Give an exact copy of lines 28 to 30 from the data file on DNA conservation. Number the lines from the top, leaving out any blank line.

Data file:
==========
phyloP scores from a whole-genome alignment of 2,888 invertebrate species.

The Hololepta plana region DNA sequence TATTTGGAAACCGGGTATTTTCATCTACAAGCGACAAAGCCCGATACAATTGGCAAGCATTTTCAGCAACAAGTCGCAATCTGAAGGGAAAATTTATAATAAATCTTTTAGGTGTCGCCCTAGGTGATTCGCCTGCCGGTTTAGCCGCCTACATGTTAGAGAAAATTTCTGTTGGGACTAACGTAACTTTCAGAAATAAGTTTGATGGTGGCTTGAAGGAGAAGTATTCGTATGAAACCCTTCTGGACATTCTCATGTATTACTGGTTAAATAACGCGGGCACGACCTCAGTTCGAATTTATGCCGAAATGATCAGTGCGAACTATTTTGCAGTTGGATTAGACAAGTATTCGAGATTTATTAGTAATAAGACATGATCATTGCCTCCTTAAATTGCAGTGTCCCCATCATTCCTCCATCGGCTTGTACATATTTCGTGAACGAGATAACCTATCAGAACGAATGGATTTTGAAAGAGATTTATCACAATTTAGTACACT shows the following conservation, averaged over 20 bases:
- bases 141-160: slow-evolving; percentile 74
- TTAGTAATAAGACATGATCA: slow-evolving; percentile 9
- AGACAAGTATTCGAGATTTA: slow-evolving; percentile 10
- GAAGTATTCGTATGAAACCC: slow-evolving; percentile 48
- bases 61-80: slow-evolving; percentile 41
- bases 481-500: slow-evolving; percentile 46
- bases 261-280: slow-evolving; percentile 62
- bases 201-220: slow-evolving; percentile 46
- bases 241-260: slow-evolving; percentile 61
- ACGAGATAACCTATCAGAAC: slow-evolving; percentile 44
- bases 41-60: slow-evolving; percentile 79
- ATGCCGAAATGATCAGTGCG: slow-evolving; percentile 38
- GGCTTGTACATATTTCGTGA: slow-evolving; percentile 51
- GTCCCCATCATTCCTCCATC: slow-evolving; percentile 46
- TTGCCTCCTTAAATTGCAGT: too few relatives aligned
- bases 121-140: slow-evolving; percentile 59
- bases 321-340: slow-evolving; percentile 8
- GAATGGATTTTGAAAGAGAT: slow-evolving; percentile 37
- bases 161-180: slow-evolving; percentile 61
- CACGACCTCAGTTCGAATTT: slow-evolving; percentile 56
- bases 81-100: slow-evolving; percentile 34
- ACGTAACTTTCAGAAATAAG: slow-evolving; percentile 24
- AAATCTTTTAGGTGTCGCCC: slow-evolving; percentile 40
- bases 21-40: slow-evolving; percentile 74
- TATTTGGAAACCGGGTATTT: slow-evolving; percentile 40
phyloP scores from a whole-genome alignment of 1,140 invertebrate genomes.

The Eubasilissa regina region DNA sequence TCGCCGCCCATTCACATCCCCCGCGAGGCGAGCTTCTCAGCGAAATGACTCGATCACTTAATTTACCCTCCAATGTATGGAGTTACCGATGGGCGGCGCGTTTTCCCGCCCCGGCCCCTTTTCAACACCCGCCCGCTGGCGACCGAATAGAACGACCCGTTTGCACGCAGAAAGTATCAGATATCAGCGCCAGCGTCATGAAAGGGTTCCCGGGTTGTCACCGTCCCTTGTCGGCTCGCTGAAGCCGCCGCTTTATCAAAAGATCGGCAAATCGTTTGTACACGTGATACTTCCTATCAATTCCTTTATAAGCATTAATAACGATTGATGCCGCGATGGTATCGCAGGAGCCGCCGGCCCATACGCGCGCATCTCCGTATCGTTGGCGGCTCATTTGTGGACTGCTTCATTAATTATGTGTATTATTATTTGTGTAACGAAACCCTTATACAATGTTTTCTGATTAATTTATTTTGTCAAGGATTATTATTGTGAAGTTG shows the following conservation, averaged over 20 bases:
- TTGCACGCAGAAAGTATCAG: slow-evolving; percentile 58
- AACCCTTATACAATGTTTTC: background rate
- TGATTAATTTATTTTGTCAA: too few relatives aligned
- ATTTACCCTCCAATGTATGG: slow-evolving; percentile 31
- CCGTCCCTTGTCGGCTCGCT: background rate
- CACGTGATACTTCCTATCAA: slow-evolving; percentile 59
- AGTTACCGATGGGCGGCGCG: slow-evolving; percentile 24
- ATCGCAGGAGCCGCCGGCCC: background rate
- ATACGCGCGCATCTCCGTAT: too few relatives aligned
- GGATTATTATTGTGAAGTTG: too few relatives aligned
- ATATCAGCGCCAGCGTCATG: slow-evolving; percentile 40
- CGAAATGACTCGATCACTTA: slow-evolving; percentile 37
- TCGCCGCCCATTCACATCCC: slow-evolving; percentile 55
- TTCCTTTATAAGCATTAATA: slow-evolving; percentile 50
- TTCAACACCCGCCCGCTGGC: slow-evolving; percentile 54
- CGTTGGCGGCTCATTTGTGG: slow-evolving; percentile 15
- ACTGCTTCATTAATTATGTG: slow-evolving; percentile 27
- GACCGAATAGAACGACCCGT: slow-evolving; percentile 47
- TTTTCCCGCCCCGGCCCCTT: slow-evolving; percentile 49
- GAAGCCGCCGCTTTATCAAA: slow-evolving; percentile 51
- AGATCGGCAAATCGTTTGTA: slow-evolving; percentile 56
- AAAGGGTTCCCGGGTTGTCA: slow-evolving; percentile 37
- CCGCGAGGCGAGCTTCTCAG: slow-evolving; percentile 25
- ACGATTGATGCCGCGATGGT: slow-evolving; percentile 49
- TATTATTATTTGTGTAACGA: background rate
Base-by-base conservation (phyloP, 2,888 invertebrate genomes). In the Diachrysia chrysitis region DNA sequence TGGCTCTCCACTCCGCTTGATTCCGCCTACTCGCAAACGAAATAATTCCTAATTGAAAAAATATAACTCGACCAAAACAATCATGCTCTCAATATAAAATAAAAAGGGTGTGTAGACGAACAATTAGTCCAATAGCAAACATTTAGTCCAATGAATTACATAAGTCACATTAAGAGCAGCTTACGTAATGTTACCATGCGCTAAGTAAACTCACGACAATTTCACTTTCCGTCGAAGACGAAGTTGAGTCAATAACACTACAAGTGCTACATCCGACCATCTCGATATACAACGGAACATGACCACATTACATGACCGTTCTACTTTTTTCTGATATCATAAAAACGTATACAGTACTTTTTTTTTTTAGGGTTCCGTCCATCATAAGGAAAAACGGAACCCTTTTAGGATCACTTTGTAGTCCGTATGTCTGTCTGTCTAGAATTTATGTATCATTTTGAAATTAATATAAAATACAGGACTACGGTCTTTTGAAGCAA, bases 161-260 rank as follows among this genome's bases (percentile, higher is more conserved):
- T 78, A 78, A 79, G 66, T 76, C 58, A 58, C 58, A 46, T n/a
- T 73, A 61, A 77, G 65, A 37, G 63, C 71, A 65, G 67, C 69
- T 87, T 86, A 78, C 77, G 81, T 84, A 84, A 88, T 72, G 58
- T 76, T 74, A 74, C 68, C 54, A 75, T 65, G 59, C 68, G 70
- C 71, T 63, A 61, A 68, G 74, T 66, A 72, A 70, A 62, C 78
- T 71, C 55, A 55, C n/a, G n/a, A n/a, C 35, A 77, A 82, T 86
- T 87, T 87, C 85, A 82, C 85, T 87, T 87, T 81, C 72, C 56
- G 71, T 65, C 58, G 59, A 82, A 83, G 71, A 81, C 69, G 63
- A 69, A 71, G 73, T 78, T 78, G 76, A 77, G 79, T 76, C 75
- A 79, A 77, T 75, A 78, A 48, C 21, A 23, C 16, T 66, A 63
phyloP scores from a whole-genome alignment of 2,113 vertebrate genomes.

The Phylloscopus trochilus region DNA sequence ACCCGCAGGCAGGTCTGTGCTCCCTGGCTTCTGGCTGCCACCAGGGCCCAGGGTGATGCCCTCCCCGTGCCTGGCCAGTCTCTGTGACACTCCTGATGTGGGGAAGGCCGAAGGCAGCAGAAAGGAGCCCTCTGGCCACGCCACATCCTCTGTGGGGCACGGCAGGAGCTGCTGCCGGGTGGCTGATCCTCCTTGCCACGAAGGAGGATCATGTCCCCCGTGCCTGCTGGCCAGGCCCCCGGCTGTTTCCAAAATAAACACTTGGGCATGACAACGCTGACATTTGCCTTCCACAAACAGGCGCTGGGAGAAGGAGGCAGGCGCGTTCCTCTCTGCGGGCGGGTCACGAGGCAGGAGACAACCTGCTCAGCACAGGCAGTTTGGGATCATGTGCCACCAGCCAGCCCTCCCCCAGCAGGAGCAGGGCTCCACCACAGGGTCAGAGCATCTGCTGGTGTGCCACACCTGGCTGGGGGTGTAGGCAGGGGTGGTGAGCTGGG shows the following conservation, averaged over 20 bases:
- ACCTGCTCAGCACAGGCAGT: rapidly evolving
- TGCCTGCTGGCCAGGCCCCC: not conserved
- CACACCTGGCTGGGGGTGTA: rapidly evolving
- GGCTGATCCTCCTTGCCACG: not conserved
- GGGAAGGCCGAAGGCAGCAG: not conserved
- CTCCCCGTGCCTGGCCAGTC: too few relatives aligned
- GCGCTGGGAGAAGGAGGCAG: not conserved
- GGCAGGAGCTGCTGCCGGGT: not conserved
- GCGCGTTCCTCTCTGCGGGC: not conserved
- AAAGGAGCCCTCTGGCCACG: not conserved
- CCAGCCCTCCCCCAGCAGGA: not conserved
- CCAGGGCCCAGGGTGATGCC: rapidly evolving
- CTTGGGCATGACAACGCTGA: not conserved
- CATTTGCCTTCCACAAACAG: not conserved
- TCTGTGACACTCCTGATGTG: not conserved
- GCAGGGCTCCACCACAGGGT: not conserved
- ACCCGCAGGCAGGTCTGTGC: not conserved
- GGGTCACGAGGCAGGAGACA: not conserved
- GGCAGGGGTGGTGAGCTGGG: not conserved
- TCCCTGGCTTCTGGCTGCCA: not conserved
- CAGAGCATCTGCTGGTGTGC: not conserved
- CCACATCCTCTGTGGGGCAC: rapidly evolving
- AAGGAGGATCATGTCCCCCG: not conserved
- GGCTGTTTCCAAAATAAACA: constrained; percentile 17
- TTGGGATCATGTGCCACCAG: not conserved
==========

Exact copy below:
phyloP scores from a whole-genome alignment of 1,140 invertebrate genomes.

The Eubasilissa regina region DNA sequence TCGCCGCCCATTCACATCCCCCGCGAGGCGAGCTTCTCAGCGAAATGACTCGATCACTTAATTTACCCTCCAATGTATGGAGTTACCGATGGGCGGCGCGTTTTCCCGCCCCGGCCCCTTTTCAACACCCGCCCGCTGGCGACCGAATAGAACGACCCGTTTGCACGCAGAAAGTATCAGATATCAGCGCCAGCGTCATGAAAGGGTTCCCGGGTTGTCACCGTCCCTTGTCGGCTCGCTGAAGCCGCCGCTTTATCAAAAGATCGGCAAATCGTTTGTACACGTGATACTTCCTATCAATTCCTTTATAAGCATTAATAACGATTGATGCCGCGATGGTATCGCAGGAGCCGCCGGCCCATACGCGCGCATCTCCGTATCGTTGGCGGCTCATTTGTGGACTGCTTCATTAATTATGTGTATTATTATTTGTGTAACGAAACCCTTATACAATGTTTTCTGATTAATTTATTTTGTCAAGGATTATTATTGTGAAGTTG shows the following conservation, averaged over 20 bases:
- TTGCACGCAGAAAGTATCAG: slow-evolving; percentile 58